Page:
Fannie Mae: Growth In Second Half Predicted To Offset Recent Market Volatility

Posted by Patrick Barnard on September 17, 2015 No Comments
Categories : Residential Mortgage

Continued positive consumer spending and other domestic fundamentals are expected to offset recent market volatility and support slight improvement in U.S. economic growth in the second half of the year, according to Fannie Mae's Economic & Strategic Research (ESR) Group.

Despite heightened anxiety on Wall Street, data released this past month showed improving economic activity. Consumer spending saw an uptick in July, and the jobs report in August was solid.

Further, full-time employment exceeded its pre-recession peak, and both average hourly earnings and the average workweek increased – signifying a strong gain in personal incomes. The second half of the year is expected to see more growth than the first half, according to the ESR Group.

‘Our forecast for the year is largely unchanged despite recent market volatility. Fundamentals are positive, suggesting potential for some improvement in the fourth quarter,’ says Doug Duncan, Fannie Mae's chief economist. ‘Consumers may get an added boost during the year from subdued inflation, given the stronger dollar and low oil prices. Overall, we anticipate economic growth of 2.4 percent for 2015 – up slightly from 2.1 percent in the prior forecast. Consumer and government spending as well as nonresidential and residential investment are expected to contribute to growth, while net exports and inventory investment will likely pose headwinds.’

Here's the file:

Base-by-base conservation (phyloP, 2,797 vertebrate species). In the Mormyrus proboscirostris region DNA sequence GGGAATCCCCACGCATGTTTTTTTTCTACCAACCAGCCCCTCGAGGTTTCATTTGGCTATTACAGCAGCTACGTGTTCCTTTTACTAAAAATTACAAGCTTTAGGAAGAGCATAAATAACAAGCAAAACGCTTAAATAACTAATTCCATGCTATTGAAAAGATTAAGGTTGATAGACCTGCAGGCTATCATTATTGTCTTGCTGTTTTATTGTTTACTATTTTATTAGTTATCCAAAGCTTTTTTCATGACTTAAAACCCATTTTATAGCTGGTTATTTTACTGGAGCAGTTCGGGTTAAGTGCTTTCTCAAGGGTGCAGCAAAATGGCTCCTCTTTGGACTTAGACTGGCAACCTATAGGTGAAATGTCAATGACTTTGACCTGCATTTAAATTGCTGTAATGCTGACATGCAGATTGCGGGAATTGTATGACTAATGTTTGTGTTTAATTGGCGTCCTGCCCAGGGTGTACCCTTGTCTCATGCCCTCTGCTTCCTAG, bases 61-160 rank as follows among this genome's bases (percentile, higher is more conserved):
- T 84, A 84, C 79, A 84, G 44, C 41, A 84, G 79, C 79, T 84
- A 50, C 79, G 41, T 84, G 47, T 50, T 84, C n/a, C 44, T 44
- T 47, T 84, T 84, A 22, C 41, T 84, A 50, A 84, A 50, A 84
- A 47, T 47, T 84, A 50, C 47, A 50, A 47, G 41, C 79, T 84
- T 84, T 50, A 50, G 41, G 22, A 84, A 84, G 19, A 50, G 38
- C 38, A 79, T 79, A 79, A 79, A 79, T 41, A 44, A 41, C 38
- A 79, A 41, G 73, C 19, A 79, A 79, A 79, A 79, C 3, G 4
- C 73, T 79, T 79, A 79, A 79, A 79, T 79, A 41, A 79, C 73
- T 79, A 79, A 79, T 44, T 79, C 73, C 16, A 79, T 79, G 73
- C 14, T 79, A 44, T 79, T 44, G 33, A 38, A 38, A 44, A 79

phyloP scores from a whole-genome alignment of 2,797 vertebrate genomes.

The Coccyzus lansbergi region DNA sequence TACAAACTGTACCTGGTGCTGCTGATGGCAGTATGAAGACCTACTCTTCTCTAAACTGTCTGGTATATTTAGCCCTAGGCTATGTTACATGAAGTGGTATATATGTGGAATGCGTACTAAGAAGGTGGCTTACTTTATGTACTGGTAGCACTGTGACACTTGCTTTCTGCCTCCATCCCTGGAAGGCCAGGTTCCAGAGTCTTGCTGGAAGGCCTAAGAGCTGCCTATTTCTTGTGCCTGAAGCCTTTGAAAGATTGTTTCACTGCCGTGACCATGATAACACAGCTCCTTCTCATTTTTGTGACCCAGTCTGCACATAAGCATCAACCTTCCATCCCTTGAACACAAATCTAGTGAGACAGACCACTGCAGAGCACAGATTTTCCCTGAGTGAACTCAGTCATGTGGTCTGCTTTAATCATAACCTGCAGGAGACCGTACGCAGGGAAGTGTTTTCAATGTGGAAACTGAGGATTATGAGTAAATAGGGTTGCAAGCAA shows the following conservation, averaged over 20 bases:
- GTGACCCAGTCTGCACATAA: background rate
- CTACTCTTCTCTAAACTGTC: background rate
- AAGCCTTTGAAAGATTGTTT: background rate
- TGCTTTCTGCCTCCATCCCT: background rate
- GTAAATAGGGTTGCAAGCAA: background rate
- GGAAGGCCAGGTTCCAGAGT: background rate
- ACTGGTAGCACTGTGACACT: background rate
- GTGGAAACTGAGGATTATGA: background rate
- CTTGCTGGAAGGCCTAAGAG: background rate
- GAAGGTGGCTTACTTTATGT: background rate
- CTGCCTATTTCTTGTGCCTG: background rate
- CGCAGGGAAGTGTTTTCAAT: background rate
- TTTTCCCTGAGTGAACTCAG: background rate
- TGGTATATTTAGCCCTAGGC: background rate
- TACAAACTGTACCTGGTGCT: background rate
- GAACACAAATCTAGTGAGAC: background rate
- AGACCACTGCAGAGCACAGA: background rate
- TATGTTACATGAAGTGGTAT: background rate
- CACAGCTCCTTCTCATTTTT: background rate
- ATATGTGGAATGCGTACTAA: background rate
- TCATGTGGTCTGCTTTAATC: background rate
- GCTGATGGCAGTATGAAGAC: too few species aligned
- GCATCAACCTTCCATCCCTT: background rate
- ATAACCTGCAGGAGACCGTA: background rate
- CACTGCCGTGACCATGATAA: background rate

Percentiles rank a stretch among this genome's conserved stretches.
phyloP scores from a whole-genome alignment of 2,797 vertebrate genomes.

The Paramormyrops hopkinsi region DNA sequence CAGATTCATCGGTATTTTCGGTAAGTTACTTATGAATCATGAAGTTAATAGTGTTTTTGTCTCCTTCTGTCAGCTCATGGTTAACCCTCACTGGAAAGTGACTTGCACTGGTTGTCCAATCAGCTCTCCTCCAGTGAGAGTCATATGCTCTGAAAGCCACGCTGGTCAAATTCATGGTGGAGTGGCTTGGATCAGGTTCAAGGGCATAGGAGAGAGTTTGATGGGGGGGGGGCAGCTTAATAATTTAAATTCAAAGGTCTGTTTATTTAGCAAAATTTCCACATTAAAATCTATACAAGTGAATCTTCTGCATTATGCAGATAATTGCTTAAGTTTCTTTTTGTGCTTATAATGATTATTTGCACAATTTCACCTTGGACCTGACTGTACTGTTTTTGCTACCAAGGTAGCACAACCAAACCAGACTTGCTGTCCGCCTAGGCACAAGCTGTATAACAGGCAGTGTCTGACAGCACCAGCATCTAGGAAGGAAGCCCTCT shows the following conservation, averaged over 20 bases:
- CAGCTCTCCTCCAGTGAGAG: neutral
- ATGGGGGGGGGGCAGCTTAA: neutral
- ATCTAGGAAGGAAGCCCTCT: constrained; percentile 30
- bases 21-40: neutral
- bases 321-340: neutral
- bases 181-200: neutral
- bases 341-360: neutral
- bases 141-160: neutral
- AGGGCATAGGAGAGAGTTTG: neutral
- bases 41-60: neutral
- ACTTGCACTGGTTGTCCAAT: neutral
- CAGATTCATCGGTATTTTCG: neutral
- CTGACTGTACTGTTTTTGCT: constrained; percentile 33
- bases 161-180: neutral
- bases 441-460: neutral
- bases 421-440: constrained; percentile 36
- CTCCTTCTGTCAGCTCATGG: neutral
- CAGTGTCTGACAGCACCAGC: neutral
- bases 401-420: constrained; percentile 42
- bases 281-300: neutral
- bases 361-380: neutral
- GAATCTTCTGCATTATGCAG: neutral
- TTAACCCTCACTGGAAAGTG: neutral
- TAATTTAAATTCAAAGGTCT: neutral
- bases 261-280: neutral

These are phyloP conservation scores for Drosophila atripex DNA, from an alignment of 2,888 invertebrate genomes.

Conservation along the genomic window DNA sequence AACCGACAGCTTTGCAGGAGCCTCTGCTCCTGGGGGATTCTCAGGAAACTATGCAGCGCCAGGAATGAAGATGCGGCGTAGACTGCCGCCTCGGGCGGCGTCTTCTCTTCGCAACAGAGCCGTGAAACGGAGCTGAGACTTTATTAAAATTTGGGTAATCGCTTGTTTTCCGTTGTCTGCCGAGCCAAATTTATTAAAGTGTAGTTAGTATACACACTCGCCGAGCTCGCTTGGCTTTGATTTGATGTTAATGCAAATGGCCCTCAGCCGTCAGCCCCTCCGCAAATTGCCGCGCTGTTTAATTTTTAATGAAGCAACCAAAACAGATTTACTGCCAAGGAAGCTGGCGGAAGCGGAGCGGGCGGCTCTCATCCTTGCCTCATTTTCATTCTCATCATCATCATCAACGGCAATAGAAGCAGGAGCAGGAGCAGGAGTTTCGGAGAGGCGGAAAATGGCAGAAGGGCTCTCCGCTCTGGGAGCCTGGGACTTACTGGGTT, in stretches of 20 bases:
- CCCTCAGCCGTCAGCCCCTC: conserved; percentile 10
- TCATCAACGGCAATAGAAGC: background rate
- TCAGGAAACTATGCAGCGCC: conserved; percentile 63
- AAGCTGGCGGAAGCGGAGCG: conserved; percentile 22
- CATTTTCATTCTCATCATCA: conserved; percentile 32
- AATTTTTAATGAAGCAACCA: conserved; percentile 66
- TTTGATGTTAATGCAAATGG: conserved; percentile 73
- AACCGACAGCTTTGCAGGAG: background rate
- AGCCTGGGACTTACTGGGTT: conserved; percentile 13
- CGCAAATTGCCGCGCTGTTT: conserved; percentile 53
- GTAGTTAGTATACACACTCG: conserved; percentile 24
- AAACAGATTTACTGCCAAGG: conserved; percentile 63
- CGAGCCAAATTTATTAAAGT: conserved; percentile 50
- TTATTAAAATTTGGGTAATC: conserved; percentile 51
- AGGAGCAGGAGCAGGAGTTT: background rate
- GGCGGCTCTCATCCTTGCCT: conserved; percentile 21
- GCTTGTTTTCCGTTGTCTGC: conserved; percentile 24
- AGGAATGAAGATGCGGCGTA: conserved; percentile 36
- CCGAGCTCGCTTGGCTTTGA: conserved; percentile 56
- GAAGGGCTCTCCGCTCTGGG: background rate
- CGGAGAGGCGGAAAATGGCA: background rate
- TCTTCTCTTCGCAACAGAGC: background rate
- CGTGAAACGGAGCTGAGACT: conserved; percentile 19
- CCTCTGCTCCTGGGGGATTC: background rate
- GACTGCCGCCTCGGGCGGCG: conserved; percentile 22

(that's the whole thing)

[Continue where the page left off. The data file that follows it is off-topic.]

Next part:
Duncan goes on to say that the strong performance of home sales and weakening leading indicators supports the company's previous forecast concerning existing-home sales, but Fannie revised its forecast for purchase mortgage originations due to the lower actual and forecasted cash sales.

‘We anticipate total mortgage originations to increase approximately 25 percent for all of 2015, and total production volume to decrease somewhere in the area of 18 percent in 2016, with the refinance share falling about 15 percentage points,’ says Duncan.

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